Human Rights First Seeks Visa Ban for Bahrain’s Alleged Torturer Prince
Washington, D.C. – Human Rights First has recommended that the U.S. Department of State impose visa sanctions against Prince Nasser bin Hamad al Khalifa of Bahrain for his alleged direct involvement in torture, a gross violation of human rights under the Section 7031(c) sanctions program.
“Bahrain has done little to hold its officials to account for torture and other human rights violations, yet the U.S. government continues engaging in business as usual with the same individuals,” said Mike Breen, President and CEO of Human Rights First. “The least the U.S. government can do is enforce Congress’s requirement that abusers not be allowed to visit this country, even if they come from governments that are military allies.”
There are multiple credible allegations from survivors that Nasser personally tortured them in 2011 during the Bahraini government’s brutal crackdown on peaceful pro-democracy protests. Nasser has denied committing torture, but Bahrain’s institutions lack the independence to credibly investigate these allegations.
It is unclear whether the State Department has ever reviewed the allegations against Nasser and considered barring his entry under the law, known as Section 7031(c), which is a mandatory authority with no statute of limitations. Credible information of Nasser’s involvement in torture is sufficient to trigger an entry ban unless that sanction is waived to “serve a compelling national interest.”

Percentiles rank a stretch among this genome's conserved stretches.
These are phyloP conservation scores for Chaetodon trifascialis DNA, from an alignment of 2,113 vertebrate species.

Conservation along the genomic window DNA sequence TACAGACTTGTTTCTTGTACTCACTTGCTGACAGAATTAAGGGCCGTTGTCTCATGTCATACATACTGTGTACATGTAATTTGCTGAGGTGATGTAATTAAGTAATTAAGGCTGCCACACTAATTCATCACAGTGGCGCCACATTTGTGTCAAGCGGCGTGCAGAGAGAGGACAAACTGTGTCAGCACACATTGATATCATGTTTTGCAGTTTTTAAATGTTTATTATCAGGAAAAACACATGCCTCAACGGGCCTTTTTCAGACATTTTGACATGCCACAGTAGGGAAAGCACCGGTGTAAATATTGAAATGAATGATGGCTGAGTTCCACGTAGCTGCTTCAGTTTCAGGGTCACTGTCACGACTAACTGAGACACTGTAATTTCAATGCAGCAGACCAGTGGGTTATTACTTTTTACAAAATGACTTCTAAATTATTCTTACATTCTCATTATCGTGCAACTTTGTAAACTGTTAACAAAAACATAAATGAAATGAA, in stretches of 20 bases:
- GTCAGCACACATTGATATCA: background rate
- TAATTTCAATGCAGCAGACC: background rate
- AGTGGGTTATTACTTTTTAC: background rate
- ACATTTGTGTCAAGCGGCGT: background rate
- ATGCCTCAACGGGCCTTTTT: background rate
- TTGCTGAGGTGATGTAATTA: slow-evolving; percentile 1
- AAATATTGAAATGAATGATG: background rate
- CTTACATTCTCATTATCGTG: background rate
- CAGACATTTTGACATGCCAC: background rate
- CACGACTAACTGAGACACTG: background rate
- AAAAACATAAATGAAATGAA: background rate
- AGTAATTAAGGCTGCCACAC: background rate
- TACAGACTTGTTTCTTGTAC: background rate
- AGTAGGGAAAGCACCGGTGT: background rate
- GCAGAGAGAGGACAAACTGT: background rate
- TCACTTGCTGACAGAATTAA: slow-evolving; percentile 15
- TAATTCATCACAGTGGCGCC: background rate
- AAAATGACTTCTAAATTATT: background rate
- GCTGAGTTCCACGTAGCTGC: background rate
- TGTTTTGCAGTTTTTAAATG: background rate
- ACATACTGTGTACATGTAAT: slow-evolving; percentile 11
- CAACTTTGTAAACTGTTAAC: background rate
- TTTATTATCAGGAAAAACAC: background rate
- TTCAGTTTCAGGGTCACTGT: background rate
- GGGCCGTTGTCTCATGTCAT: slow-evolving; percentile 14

There is no evidence to suggest that Nasser’s visits, ranging from attending high-level meetings to competing in a triathlon, serve a compelling national interest that would justify allowing his entry in the United States in the face of mutually corroborating torture allegations.
Under Section 7031(c), “[o]fficials of foreign governments and their immediate family members about whom the Secretary of State has credible information have been involved, directly or indirectly, in… a gross violation of human rights… shall be ineligible for entry into the United States.”
Nasser has visited the United States several times since the 2011 torture allegations, most recently in September 2023, when he joined his brother’s meetings with the U.S. Secretaries of State and Defense. Nasser also attended Secretary of State Antony Blinken’s January 10 meeting with King Hamad in Bahrain.